Low Pressure Above Low Pressure Above

   In a wind tunnel or in flight, an airfoil is simply a streamlined object inserted into a moving stream of air. If the airfoil profile were in the shape of a teardrop, the speed and the pressure changes of the air passing over the top and bottom would be the same on both sides. But if the teardrop shaped airfoil were cut in half lengthwise, a form resembling the basic airfoil (wing) section would result. If the airfoil were then inclined so the airflow strikes it at an angle (angle of attack), the air molecules moving over the upper surface would be forced to move faster than would the molecules moving along the bottom of the airfoil, since the upper molecules must travel a greater distance due to the curvature of the upper surface. This increased velocity reduces the pressure above the airfoil.
Bernoulli's principle of pressure by itself does not explain the distribution of pressure over the upper surface of the airfoil. To understand more fully, let us investigate the influence of momentum of the air as it flows in various curved paths near the airfoil (Fig. 17-6). Momentum is the resistance a moving body offers to having its direction or amount of motion changed. When a body is forced to move in a circular path it offers resistance in the direction away from the center of the curved path.

    This is "centrifugal force." While the particles of air move in the curved path AB, centrifugal force tends to throw them in the direction of the arrows between A and B and hence, causes the air to exert more than normal pressure on the leading edge of the airfoil. But after the air particles pass B (the point of reversal of the curvature of the path) the centrifugal force tends to throw them in the direction of the arrows between B and C (causing reduced pressure on the airfoil). This effect is held until the particles reach C, the second point of reversal of curvature of the airflow. Again the centrifugal force is reversed and the particles may even tend to give slightly more than normal pressure on the trailing edge of the airfoil, as indicated by the short arrows between C and D.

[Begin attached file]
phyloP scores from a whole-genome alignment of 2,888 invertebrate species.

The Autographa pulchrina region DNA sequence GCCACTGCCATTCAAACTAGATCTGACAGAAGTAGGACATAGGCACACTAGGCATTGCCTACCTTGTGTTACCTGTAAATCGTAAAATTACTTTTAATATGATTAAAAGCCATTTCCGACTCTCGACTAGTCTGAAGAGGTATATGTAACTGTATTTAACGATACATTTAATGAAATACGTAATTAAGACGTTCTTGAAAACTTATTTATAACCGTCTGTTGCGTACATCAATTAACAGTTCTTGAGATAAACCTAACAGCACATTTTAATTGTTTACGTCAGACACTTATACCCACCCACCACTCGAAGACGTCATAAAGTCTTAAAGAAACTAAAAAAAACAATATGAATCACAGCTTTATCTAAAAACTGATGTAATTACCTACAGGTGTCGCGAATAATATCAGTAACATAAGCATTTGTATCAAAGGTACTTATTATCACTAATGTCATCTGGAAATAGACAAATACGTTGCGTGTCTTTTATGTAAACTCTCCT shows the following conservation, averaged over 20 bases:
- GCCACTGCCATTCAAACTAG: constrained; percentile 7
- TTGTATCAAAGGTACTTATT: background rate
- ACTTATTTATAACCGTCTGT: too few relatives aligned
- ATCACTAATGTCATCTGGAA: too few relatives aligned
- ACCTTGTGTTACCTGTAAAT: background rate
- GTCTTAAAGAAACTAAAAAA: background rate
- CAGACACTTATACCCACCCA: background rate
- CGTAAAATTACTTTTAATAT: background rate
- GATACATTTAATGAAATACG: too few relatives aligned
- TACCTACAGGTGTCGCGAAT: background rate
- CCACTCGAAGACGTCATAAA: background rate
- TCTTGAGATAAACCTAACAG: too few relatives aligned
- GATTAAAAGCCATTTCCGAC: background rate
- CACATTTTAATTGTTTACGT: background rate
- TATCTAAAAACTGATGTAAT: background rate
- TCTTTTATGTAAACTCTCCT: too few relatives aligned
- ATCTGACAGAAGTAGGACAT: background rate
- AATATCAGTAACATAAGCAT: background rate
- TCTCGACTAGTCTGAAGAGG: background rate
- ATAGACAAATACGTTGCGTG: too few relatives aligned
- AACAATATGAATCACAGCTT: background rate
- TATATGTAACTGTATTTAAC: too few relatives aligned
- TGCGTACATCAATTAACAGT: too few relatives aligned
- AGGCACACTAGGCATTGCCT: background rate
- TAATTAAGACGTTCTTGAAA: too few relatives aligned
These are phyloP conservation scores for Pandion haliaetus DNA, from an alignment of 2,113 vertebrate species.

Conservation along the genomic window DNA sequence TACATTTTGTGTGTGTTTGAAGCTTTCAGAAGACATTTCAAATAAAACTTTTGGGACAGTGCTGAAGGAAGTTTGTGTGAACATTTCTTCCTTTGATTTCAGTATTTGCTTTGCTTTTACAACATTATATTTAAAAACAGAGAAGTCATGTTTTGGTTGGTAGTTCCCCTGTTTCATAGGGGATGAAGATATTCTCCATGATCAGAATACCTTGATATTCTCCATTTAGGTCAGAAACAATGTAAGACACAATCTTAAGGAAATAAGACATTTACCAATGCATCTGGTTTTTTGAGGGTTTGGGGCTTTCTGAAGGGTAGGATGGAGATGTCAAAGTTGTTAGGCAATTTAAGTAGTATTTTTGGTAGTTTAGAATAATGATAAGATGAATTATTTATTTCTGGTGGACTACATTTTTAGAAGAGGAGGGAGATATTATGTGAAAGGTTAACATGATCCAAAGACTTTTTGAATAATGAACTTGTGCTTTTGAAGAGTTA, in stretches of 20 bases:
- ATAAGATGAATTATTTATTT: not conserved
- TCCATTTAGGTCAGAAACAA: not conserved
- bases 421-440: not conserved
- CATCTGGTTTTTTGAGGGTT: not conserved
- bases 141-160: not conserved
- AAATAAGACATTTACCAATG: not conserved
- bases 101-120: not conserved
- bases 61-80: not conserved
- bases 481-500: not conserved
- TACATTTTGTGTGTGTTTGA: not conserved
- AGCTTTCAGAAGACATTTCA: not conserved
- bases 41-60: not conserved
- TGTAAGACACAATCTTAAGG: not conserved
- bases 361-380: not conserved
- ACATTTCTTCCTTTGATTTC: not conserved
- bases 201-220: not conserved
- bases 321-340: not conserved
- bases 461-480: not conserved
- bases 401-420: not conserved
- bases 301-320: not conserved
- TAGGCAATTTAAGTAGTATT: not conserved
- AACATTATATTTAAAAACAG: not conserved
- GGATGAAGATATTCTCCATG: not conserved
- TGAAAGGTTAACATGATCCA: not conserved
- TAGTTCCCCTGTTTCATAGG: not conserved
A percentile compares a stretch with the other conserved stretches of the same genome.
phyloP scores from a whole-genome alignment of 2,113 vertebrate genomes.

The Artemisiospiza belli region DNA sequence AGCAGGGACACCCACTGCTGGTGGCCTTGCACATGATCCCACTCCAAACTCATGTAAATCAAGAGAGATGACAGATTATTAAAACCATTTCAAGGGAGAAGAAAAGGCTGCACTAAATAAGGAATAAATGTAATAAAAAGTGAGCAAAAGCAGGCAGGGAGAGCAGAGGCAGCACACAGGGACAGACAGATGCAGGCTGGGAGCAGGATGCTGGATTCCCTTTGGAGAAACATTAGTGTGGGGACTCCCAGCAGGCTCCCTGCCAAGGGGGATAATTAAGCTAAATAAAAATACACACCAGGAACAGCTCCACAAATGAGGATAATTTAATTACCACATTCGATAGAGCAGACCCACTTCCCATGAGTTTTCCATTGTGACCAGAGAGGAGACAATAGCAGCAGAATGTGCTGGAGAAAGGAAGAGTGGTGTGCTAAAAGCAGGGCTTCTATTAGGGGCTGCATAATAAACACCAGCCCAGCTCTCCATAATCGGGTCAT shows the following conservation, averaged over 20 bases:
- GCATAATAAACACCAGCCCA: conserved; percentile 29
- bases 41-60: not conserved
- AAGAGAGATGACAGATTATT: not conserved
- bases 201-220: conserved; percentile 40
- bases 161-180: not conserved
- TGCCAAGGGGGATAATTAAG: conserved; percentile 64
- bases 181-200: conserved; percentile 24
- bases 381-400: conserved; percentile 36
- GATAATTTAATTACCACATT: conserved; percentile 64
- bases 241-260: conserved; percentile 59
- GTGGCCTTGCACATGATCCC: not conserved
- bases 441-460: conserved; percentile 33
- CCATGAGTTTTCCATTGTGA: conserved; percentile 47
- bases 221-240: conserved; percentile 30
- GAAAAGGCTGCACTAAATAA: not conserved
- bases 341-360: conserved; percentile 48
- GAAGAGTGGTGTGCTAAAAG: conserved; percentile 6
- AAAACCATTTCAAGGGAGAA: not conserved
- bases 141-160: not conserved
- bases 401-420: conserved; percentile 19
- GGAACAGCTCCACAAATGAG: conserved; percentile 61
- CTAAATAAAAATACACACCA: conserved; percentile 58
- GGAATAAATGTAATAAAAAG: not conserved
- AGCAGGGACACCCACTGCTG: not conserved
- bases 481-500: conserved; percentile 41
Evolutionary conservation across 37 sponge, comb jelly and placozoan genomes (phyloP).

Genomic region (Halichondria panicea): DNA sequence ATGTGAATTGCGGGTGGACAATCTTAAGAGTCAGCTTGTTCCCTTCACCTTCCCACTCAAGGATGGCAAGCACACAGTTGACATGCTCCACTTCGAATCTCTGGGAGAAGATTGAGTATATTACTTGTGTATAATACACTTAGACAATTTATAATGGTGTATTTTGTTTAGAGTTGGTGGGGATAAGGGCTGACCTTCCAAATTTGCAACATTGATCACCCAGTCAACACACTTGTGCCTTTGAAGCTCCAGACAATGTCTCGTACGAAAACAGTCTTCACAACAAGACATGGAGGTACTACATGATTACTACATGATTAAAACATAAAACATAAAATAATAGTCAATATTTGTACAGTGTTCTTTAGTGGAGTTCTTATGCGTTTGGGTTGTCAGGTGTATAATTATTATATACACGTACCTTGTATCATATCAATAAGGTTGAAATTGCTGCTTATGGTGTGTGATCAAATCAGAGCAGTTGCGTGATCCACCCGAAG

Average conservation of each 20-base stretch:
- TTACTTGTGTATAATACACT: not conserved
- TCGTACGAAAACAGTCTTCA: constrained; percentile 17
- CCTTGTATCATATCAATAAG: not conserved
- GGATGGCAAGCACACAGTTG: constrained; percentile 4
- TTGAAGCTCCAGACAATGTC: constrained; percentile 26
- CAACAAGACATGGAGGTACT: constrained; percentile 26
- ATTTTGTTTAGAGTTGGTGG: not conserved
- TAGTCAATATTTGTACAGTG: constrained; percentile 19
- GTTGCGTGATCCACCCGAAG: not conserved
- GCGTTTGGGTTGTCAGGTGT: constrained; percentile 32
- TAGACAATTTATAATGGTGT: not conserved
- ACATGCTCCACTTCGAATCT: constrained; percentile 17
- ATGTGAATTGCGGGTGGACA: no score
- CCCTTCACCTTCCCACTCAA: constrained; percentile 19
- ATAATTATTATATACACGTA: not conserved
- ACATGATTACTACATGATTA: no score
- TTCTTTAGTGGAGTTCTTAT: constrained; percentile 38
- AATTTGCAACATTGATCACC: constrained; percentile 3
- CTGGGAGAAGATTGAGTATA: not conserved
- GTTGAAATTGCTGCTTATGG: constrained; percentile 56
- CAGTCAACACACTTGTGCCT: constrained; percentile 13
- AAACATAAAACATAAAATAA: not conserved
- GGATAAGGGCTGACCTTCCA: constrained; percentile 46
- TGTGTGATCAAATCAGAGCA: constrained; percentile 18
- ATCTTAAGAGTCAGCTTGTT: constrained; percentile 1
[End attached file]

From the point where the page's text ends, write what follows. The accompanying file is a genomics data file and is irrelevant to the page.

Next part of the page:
Therefore, the air pressure on the upper surface of the airfoil is distributed so that the pressure is much greater on the leading edge than the surrounding atmospheric pressure, causing strong resistance to forward motion; but the air pressure is less than surrounding atmospheric pressure over a large portion of the top surface (B to C).

   As we have seen in the application of Bernoulli's theorem to a venturi, the speedup of air on the top of an airfoil produces a drop in pressure. This lowered pressure is a component of total lift. It is a mistake, however, to assume that the pressure difference between the upper and lower surface of a wing alone accounts for the total lift force produced.

   One must also bear in mind that associated with the lowered pressure is downwash; a downward backward flow from the top surface of the wing. As we have already seen from our previous discussion relative to the dynamic action of the air as it strikes the lower surface of the wing, the reaction of this downward backward flow results in an upward forward force on the wing. This same reaction applies to the flow of air over the top of the airfoil as well as to the bottom, and Newton's third law is again in the picture.